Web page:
Brood parasitism among females of the same species is common in certain fishes, insects, and birds, including coots. Host parents bear a high reproductive cost when raising chicks that are not their own, but the mechanisms employed by these animals to overcome brood parasitism have been unclear. In the April 3 Nature, Bruce E. Lyon from the University of California, Santa Cruz, US, shows that egg recognition and counting are used by coots to reduce costs of conspecific brood parasitism (Nature, 422:495-499, April 3, 2003).

Lyon compared American coot pairs that accepted parasitic eggs ('acceptors') with pairs that rejected them ('rejectors'). He observed that acceptor females produced a lower final number of their own eggs. Rejector females, however, did not reduce their own final clutch size. Recognition without rejection also occurred and some hosts banished parasitic eggs to inferior outer incubation positions.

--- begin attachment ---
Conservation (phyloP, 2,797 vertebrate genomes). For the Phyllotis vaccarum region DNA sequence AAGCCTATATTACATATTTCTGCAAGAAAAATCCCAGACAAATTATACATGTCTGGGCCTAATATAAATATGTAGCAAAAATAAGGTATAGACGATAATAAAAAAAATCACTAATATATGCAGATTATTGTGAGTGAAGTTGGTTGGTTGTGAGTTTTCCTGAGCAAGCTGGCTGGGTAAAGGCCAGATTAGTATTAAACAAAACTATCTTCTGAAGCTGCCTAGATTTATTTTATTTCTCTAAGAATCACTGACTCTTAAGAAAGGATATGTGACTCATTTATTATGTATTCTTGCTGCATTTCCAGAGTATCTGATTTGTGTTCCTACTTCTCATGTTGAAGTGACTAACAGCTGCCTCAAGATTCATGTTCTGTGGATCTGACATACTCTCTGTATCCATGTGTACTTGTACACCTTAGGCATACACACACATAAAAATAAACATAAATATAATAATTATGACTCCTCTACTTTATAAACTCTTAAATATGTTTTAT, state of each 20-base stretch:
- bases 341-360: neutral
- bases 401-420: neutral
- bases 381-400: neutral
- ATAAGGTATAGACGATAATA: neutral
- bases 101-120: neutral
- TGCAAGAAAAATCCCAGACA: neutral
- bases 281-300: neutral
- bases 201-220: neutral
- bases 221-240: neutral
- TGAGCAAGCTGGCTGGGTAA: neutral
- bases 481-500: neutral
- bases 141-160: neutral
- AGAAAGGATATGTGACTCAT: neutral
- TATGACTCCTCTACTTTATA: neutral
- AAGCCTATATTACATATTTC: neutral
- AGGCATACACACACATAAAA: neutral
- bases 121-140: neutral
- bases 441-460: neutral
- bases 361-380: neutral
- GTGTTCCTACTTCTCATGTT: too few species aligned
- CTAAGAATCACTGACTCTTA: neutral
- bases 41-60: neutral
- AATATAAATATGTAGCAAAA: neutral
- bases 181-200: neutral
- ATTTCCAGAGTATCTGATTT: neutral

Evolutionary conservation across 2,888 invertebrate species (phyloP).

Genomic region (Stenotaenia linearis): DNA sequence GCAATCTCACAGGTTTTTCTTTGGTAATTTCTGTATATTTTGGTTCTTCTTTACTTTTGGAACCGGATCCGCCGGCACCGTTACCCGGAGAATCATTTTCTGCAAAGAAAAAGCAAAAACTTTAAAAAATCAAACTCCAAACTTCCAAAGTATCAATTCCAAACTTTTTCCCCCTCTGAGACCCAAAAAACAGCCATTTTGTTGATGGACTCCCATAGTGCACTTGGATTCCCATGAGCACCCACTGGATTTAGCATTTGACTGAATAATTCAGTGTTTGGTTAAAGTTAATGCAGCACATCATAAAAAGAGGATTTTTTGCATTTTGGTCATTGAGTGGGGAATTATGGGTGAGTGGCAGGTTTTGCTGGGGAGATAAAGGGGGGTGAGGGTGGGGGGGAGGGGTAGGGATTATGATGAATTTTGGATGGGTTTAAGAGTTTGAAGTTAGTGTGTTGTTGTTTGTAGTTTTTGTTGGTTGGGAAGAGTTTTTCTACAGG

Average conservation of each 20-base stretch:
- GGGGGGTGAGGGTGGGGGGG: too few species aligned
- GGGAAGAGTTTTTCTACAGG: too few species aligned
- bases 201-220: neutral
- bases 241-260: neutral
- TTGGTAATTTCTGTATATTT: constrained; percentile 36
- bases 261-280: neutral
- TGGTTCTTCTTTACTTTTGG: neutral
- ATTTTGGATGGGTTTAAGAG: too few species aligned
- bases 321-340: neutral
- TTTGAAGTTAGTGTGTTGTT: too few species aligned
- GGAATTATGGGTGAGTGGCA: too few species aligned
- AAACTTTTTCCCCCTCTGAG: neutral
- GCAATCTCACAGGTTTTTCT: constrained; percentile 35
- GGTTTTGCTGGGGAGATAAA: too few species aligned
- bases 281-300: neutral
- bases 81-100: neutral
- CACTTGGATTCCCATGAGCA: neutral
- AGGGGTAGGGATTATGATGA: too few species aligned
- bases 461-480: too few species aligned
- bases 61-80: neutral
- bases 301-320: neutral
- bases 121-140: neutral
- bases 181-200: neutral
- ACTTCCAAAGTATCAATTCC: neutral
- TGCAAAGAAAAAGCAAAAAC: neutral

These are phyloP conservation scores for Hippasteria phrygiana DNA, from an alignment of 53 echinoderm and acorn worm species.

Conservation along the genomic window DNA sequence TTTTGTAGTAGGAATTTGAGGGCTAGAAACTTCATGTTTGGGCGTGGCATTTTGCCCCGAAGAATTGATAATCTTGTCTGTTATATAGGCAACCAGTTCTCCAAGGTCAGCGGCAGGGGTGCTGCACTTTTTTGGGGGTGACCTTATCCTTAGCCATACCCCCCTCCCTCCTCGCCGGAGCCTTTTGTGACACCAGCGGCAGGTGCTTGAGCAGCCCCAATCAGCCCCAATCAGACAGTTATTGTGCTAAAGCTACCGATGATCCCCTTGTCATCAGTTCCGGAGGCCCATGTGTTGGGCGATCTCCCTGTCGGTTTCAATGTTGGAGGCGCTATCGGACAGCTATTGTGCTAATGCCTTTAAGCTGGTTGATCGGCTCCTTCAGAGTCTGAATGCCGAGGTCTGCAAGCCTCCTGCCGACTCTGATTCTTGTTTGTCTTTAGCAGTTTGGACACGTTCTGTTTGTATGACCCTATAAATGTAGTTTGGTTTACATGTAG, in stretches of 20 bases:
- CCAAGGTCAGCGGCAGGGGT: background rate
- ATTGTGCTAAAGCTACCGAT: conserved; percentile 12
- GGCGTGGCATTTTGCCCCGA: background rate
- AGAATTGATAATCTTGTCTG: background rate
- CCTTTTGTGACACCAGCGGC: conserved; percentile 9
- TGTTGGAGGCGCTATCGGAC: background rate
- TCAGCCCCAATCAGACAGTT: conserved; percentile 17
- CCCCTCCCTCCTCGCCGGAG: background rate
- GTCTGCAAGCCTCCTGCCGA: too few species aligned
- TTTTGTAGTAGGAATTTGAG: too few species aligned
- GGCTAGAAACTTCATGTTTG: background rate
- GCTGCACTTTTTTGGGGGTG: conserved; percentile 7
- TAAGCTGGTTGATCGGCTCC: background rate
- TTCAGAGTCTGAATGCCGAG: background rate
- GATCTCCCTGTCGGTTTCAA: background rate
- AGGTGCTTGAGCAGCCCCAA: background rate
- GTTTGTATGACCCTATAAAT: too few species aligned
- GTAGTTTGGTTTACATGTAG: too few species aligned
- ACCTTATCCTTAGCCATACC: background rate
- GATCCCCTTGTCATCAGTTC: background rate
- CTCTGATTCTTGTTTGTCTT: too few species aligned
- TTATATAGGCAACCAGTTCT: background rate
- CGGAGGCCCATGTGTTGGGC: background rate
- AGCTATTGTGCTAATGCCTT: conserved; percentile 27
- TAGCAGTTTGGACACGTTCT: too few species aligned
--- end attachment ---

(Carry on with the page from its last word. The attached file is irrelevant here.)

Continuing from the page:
"Females combine egg recognition...

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